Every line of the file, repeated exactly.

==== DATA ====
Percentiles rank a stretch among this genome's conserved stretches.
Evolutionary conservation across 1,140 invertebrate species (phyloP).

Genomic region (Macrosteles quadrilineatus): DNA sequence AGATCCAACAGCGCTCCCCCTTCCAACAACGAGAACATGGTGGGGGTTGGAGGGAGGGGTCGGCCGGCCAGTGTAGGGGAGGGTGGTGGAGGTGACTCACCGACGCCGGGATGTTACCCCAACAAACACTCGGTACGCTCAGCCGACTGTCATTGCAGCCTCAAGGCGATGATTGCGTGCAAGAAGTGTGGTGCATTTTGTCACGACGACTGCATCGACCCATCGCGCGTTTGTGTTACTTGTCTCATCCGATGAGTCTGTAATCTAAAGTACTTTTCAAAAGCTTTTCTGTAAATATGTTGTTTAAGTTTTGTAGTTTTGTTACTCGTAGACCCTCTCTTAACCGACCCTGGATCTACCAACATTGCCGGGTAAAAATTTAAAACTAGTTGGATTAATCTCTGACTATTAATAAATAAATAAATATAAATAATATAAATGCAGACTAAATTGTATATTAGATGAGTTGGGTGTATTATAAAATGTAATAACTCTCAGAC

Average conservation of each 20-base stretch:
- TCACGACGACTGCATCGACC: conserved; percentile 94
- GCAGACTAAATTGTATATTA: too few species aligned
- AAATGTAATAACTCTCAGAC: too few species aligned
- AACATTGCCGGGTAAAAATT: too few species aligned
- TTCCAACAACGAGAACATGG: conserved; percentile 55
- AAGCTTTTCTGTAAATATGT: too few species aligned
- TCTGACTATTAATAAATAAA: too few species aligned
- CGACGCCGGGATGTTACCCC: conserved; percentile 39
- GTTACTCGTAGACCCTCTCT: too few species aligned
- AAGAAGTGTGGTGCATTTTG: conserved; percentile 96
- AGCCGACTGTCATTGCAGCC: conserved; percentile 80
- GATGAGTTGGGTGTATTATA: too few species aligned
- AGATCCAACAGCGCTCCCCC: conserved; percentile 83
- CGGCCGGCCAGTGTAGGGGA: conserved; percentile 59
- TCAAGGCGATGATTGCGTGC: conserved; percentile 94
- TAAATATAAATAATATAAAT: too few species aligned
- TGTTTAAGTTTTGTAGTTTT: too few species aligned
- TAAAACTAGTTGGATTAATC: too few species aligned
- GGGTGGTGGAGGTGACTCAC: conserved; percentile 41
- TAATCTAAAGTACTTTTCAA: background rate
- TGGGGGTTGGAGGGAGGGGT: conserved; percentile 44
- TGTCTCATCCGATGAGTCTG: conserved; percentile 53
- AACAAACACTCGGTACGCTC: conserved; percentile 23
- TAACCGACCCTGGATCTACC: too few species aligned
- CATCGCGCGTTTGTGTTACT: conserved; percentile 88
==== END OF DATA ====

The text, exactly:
Percentiles rank a stretch among this genome's conserved stretches.
Evolutionary conservation across 1,140 invertebrate species (phyloP).

Genomic region (Macrosteles quadrilineatus): DNA sequence AGATCCAACAGCGCTCCCCCTTCCAACAACGAGAACATGGTGGGGGTTGGAGGGAGGGGTCGGCCGGCCAGTGTAGGGGAGGGTGGTGGAGGTGACTCACCGACGCCGGGATGTTACCCCAACAAACACTCGGTACGCTCAGCCGACTGTCATTGCAGCCTCAAGGCGATGATTGCGTGCAAGAAGTGTGGTGCATTTTGTCACGACGACTGCATCGACCCATCGCGCGTTTGTGTTACTTGTCTCATCCGATGAGTCTGTAATCTAAAGTACTTTTCAAAAGCTTTTCTGTAAATATGTTGTTTAAGTTTTGTAGTTTTGTTACTCGTAGACCCTCTCTTAACCGACCCTGGATCTACCAACATTGCCGGGTAAAAATTTAAAACTAGTTGGATTAATCTCTGACTATTAATAAATAAATAAATATAAATAATATAAATGCAGACTAAATTGTATATTAGATGAGTTGGGTGTATTATAAAATGTAATAACTCTCAGAC

Average conservation of each 20-base stretch:
- TCACGACGACTGCATCGACC: conserved; percentile 94
- GCAGACTAAATTGTATATTA: too few species aligned
- AAATGTAATAACTCTCAGAC: too few species aligned
- AACATTGCCGGGTAAAAATT: too few species aligned
- TTCCAACAACGAGAACATGG: conserved; percentile 55
- AAGCTTTTCTGTAAATATGT: too few species aligned
- TCTGACTATTAATAAATAAA: too few species aligned
- CGACGCCGGGATGTTACCCC: conserved; percentile 39
- GTTACTCGTAGACCCTCTCT: too few species aligned
- AAGAAGTGTGGTGCATTTTG: conserved; percentile 96
- AGCCGACTGTCATTGCAGCC: conserved; percentile 80
- GATGAGTTGGGTGTATTATA: too few species aligned
- AGATCCAACAGCGCTCCCCC: conserved; percentile 83
- CGGCCGGCCAGTGTAGGGGA: conserved; percentile 59
- TCAAGGCGATGATTGCGTGC: conserved; percentile 94
- TAAATATAAATAATATAAAT: too few species aligned
- TGTTTAAGTTTTGTAGTTTT: too few species aligned
- TAAAACTAGTTGGATTAATC: too few species aligned
- GGGTGGTGGAGGTGACTCAC: conserved; percentile 41
- TAATCTAAAGTACTTTTCAA: background rate
- TGGGGGTTGGAGGGAGGGGT: conserved; percentile 44
- TGTCTCATCCGATGAGTCTG: conserved; percentile 53
- AACAAACACTCGGTACGCTC: conserved; percentile 23
- TAACCGACCCTGGATCTACC: too few species aligned
- CATCGCGCGTTTGTGTTACT: conserved; percentile 88